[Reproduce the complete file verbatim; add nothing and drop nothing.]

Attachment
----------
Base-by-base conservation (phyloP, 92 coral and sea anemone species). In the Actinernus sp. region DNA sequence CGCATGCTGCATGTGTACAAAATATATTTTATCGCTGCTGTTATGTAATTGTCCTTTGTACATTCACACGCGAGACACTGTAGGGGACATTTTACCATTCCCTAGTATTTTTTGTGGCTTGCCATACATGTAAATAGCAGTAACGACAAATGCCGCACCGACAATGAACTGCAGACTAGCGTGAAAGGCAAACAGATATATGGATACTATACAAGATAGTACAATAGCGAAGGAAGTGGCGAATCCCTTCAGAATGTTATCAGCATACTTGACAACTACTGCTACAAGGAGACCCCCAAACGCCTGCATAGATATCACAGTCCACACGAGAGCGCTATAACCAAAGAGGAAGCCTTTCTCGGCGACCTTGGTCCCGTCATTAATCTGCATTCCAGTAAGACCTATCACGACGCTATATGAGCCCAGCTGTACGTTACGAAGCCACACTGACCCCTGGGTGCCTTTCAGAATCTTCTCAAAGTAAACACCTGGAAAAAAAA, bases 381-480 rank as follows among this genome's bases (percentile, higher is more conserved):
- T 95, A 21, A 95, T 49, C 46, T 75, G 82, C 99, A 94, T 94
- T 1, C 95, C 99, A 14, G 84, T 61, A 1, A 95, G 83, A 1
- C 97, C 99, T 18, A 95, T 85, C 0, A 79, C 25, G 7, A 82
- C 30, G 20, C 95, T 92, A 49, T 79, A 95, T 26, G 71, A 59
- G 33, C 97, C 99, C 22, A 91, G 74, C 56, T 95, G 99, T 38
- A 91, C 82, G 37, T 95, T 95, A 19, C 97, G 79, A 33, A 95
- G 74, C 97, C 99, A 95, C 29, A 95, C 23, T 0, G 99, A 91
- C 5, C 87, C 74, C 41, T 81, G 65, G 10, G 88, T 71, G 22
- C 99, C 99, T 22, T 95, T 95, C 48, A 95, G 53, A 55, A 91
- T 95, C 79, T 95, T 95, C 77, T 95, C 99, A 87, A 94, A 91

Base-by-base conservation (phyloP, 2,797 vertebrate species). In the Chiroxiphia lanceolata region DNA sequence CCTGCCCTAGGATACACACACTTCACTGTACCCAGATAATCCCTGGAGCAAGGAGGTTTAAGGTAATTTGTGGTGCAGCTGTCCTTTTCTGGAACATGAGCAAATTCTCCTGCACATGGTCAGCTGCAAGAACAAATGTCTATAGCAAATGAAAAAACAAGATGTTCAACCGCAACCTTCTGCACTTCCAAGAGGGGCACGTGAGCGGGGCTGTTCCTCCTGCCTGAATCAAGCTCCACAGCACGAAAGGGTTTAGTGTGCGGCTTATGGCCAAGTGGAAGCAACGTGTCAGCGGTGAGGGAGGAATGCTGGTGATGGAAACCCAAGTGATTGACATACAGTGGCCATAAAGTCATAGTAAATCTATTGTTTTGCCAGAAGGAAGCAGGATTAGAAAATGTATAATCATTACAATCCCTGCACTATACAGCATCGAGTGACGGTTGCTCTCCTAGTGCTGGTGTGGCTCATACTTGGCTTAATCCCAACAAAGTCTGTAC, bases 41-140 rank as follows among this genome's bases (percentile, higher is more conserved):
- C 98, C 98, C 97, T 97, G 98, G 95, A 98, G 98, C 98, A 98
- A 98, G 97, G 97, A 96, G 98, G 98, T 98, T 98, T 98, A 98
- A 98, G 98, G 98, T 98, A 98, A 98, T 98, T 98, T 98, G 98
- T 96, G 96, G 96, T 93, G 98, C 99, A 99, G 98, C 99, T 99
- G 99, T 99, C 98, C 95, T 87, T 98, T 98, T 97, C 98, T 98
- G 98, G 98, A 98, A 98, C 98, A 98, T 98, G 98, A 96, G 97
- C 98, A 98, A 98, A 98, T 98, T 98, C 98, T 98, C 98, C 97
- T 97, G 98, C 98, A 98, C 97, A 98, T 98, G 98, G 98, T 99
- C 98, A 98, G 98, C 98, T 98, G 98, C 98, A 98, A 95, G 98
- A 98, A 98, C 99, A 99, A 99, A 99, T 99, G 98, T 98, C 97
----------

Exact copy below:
Base-by-base conservation (phyloP, 92 coral and sea anemone species). In the Actinernus sp. region DNA sequence CGCATGCTGCATGTGTACAAAATATATTTTATCGCTGCTGTTATGTAATTGTCCTTTGTACATTCACACGCGAGACACTGTAGGGGACATTTTACCATTCCCTAGTATTTTTTGTGGCTTGCCATACATGTAAATAGCAGTAACGACAAATGCCGCACCGACAATGAACTGCAGACTAGCGTGAAAGGCAAACAGATATATGGATACTATACAAGATAGTACAATAGCGAAGGAAGTGGCGAATCCCTTCAGAATGTTATCAGCATACTTGACAACTACTGCTACAAGGAGACCCCCAAACGCCTGCATAGATATCACAGTCCACACGAGAGCGCTATAACCAAAGAGGAAGCCTTTCTCGGCGACCTTGGTCCCGTCATTAATCTGCATTCCAGTAAGACCTATCACGACGCTATATGAGCCCAGCTGTACGTTACGAAGCCACACTGACCCCTGGGTGCCTTTCAGAATCTTCTCAAAGTAAACACCTGGAAAAAAAA, bases 381-480 rank as follows among this genome's bases (percentile, higher is more conserved):
- T 95, A 21, A 95, T 49, C 46, T 75, G 82, C 99, A 94, T 94
- T 1, C 95, C 99, A 14, G 84, T 61, A 1, A 95, G 83, A 1
- C 97, C 99, T 18, A 95, T 85, C 0, A 79, C 25, G 7, A 82
- C 30, G 20, C 95, T 92, A 49, T 79, A 95, T 26, G 71, A 59
- G 33, C 97, C 99, C 22, A 91, G 74, C 56, T 95, G 99, T 38
- A 91, C 82, G 37, T 95, T 95, A 19, C 97, G 79, A 33, A 95
- G 74, C 97, C 99, A 95, C 29, A 95, C 23, T 0, G 99, A 91
- C 5, C 87, C 74, C 41, T 81, G 65, G 10, G 88, T 71, G 22
- C 99, C 99, T 22, T 95, T 95, C 48, A 95, G 53, A 55, A 91
- T 95, C 79, T 95, T 95, C 77, T 95, C 99, A 87, A 94, A 91

Base-by-base conservation (phyloP, 2,797 vertebrate species). In the Chiroxiphia lanceolata region DNA sequence CCTGCCCTAGGATACACACACTTCACTGTACCCAGATAATCCCTGGAGCAAGGAGGTTTAAGGTAATTTGTGGTGCAGCTGTCCTTTTCTGGAACATGAGCAAATTCTCCTGCACATGGTCAGCTGCAAGAACAAATGTCTATAGCAAATGAAAAAACAAGATGTTCAACCGCAACCTTCTGCACTTCCAAGAGGGGCACGTGAGCGGGGCTGTTCCTCCTGCCTGAATCAAGCTCCACAGCACGAAAGGGTTTAGTGTGCGGCTTATGGCCAAGTGGAAGCAACGTGTCAGCGGTGAGGGAGGAATGCTGGTGATGGAAACCCAAGTGATTGACATACAGTGGCCATAAAGTCATAGTAAATCTATTGTTTTGCCAGAAGGAAGCAGGATTAGAAAATGTATAATCATTACAATCCCTGCACTATACAGCATCGAGTGACGGTTGCTCTCCTAGTGCTGGTGTGGCTCATACTTGGCTTAATCCCAACAAAGTCTGTAC, bases 41-140 rank as follows among this genome's bases (percentile, higher is more conserved):
- C 98, C 98, C 97, T 97, G 98, G 95, A 98, G 98, C 98, A 98
- A 98, G 97, G 97, A 96, G 98, G 98, T 98, T 98, T 98, A 98
- A 98, G 98, G 98, T 98, A 98, A 98, T 98, T 98, T 98, G 98
- T 96, G 96, G 96, T 93, G 98, C 99, A 99, G 98, C 99, T 99
- G 99, T 99, C 98, C 95, T 87, T 98, T 98, T 97, C 98, T 98
- G 98, G 98, A 98, A 98, C 98, A 98, T 98, G 98, A 96, G 97
- C 98, A 98, A 98, A 98, T 98, T 98, C 98, T 98, C 98, C 97
- T 97, G 98, C 98, A 98, C 97, A 98, T 98, G 98, G 98, T 99
- C 98, A 98, G 98, C 98, T 98, G 98, C 98, A 98, A 95, G 98
- A 98, A 98, C 99, A 99, A 99, A 99, T 99, G 98, T 98, C 97